Parkinson's Disease Research on the African Continent: Obstacles and Opportunities

Marieke C.J. Dekker, Toumany Coulibaly, Soraya Bardien, Owen A. Ross, Jonathan Carr, Morenikeji Komolafe

Research output: Contribution to journalArticlepeer-review

2 Scopus citations


The burden of Parkinson's disease (PD) is becoming increasingly important in the context of an aging African population. Although PD has been extensively investigated with respect to its environmental and genetic etiology in various populations across the globe, studies on the African continent remain limited. In this Perspective article, we review some of the obstacles that are limiting research and creating barriers for future studies. We summarize what research is being done in four sub-Saharan countries and what the key elements are that are needed to take research to the next level. We note that there is large variation in neurological and genetic research capacity across the continent, and many opportunities for unexplored areas in African PD research. Only a handful of countries possess appropriate infrastructure and personnel, whereas the majority have yet to develop such capacity. Resource-constrained environments strongly determines the possibilities of performing research locally, and unidirectional export of biological samples and genetic data remains a concern. Local-regional partnerships, in collaboration with global PD consortia, should form an ethically appropriate solution, which will lead to a reduction in inequality and promote capacity building on the African continent.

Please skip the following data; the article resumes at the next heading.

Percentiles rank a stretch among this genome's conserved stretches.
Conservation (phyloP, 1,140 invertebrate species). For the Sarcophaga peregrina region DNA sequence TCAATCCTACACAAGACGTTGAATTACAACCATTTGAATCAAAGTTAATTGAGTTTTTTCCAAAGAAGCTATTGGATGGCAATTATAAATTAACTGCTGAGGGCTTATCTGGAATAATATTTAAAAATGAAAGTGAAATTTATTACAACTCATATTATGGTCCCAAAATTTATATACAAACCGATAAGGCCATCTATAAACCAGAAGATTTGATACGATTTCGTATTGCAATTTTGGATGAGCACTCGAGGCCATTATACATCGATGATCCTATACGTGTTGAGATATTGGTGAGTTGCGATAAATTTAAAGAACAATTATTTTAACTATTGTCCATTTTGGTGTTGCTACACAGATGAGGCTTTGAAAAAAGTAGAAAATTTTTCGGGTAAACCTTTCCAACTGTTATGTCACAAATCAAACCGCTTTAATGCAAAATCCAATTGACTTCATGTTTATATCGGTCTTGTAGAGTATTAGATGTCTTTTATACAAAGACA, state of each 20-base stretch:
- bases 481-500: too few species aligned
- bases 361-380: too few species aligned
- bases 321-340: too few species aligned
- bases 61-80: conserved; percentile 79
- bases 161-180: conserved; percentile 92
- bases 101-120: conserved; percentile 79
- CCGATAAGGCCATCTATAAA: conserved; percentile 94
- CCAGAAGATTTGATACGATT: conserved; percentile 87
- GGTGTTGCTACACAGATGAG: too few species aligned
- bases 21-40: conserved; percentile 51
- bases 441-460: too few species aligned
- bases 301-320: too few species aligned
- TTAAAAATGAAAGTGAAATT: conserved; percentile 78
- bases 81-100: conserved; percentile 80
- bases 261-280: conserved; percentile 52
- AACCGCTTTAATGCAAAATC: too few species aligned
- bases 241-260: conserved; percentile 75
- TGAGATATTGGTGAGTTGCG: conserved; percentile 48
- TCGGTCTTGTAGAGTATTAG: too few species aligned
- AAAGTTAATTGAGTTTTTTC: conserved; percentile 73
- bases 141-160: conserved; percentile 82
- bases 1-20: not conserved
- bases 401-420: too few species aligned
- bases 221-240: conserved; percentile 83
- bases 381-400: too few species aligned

Original languageEnglish (US)
Article number512
JournalFrontiers in Neurology
StatePublished - Jun 19 2020


  • Africa
  • Parkinson's disease
  • awareness
  • epidemiology
  • genetics
  • public health

ASJC Scopus subject areas

  • Neurology
  • Clinical Neurology


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